More From Robert Hockett on Using Eminent Domain to Solve the Underwater Mortgage Debt Problem

Robert C. Hockett of Cornell has written Paying Paul and Robbing No One: An Eminent Domain Solution for Underwater Mortgage Debt that Can Benefit Literally Everyone. Here's the abstract:

This essay provides updated argumentation for and abbreviated specification of the municipal eminent domain plan for underwater mortgage loans that the author lays out in his earlier piece titled It Takes a Village. The nation's ungoing foreclosure crisis and economy-stifling mortgage debt deflation will not be arrested and reversed, the paper argues, until mortgage debt principal is written-down to post-bust home equity levels. Once that is done, however, literally everyone can benefit – from homeowners and bondholders to neighbors, communities, and local and regional economies.

Unfortunately, a host of classic collective action problems presently stand in the way of the 'win-win' solution here. Such problems require collective agents for their resolution, which is what private label securitization (PLS) trustees and even loan servicers are. But the pooling and servicing agreements (PSAs) pursuant to which many PLS trusts are formed, hurriedly drafted as they were during the bubble years when many pushed product and few apparently anticipated system-wide housing price crash, prohibit or effectively prevent even value-raising modifications or sales of sufficient numbers of underwater mortgage loans. This means that government alone – the sole entity able to sidestep dysfunctional contract rigidities, by use of the eminent domain authority – can serve as the requisite collective agent.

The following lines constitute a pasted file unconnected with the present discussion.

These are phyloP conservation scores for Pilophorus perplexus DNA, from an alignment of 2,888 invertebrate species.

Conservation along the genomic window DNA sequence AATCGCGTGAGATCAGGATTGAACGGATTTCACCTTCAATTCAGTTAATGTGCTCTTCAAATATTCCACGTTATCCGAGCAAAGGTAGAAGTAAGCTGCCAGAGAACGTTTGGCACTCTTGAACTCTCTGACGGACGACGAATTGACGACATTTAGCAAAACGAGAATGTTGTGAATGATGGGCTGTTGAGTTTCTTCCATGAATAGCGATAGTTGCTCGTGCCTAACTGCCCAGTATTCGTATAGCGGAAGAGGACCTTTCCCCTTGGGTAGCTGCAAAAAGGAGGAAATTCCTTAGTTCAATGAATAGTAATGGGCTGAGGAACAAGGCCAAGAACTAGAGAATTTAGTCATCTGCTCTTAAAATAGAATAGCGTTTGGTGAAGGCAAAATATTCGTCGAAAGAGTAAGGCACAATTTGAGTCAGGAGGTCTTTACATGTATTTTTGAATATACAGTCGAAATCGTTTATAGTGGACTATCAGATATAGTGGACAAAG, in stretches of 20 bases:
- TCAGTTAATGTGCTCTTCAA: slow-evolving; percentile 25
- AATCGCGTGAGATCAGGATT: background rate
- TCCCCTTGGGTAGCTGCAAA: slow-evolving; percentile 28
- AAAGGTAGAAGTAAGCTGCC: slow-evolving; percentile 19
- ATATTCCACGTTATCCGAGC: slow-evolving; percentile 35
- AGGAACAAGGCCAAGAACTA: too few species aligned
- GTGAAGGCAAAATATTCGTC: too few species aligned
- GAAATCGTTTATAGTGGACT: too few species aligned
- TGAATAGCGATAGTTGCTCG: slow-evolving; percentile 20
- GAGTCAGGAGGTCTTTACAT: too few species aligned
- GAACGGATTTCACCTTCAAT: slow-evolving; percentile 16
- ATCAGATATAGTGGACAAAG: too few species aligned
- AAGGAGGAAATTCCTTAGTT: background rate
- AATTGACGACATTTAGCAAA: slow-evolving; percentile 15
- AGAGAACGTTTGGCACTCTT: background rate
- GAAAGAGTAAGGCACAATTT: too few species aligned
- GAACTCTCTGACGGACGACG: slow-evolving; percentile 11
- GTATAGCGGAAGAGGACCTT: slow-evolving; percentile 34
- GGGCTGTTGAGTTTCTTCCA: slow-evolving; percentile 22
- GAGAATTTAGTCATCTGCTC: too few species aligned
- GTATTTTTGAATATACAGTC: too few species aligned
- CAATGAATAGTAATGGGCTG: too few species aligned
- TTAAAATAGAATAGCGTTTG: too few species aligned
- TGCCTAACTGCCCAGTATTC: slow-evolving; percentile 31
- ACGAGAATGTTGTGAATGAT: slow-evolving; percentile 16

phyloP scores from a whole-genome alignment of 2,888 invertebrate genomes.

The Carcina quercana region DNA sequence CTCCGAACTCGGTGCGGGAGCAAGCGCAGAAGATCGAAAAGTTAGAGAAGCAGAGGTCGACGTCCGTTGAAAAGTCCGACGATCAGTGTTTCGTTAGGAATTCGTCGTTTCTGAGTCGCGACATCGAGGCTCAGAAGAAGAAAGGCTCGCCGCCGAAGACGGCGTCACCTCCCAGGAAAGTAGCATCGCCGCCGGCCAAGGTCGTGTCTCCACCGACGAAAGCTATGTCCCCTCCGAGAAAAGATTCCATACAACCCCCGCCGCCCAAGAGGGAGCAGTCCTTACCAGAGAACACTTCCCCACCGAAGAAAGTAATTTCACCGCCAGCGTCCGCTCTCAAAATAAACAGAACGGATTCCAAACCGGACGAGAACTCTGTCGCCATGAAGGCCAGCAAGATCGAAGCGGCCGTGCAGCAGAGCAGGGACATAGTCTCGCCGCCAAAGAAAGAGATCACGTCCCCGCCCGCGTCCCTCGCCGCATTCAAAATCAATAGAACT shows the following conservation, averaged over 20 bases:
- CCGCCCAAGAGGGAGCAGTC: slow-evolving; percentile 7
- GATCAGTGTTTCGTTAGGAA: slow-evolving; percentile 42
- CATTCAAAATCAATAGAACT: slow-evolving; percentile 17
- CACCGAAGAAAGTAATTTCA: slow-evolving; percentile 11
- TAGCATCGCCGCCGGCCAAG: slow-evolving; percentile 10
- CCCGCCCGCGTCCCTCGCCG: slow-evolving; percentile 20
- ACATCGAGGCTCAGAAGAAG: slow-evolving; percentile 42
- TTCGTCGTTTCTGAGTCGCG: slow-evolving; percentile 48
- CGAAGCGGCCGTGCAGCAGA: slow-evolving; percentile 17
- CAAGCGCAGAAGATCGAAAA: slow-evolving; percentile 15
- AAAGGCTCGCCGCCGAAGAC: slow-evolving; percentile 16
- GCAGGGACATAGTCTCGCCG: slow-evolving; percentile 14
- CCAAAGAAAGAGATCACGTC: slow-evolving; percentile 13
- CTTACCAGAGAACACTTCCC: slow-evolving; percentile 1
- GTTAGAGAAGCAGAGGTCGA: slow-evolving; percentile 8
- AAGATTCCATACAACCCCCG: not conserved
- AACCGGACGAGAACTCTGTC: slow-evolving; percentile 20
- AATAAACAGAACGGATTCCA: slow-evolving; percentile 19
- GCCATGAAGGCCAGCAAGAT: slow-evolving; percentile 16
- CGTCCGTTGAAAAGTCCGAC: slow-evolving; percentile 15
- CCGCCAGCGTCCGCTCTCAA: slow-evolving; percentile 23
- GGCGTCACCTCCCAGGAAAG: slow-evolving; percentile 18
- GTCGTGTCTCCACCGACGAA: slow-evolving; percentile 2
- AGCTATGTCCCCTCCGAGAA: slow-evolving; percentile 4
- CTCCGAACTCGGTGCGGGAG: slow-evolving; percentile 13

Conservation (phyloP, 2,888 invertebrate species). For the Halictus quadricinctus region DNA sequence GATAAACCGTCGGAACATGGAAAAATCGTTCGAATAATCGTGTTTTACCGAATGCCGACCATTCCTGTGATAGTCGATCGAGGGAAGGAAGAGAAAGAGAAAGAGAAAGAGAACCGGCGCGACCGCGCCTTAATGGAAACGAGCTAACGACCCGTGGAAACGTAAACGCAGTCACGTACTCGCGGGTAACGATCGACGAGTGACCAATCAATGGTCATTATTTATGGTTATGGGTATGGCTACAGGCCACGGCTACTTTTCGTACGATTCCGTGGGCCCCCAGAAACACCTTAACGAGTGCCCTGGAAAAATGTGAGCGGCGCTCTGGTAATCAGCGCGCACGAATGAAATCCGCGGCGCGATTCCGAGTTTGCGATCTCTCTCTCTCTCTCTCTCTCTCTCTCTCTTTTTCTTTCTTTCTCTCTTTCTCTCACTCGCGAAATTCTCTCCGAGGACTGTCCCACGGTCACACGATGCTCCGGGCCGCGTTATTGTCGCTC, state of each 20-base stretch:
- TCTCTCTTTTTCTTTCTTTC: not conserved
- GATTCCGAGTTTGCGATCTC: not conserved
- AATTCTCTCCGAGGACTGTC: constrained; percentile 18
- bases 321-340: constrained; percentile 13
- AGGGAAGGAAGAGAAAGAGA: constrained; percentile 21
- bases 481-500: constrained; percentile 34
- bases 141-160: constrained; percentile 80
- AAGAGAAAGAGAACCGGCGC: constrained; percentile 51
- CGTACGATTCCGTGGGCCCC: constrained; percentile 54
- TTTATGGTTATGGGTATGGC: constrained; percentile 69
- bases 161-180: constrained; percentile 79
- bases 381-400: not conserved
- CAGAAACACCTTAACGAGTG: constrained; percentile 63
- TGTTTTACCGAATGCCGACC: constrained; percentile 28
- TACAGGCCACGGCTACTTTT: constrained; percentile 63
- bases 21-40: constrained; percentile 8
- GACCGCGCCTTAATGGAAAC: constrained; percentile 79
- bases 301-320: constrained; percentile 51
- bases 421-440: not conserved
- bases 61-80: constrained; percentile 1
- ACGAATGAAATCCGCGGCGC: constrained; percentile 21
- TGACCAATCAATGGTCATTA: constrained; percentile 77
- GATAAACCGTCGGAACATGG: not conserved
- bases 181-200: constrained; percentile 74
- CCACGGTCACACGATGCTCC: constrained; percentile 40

In theory, the essay continues, our federal government, through any number of instrumentalities, could play the appointed role. But political paralysis in Congress shows that it now faces collective action hurdles of its own. All that is left, then, is state and local government. But the latter, it happens, is happily best situated in any event to exercise the eminent domain authority to take underwater loans at fair value and modify them to benefit homeowners, bondholders, and third parties alike. For the nation's underwater mortgage loan problem is heavily localized in character, and municipalities in any event face the brunt of foreclosure-induced homelessness, tax base decline, and consequent blight wrought by ongoing defaults wrought by negative home equity – the makings of 'public use,' per our constitutional limits on eminent domain use, par excellence.

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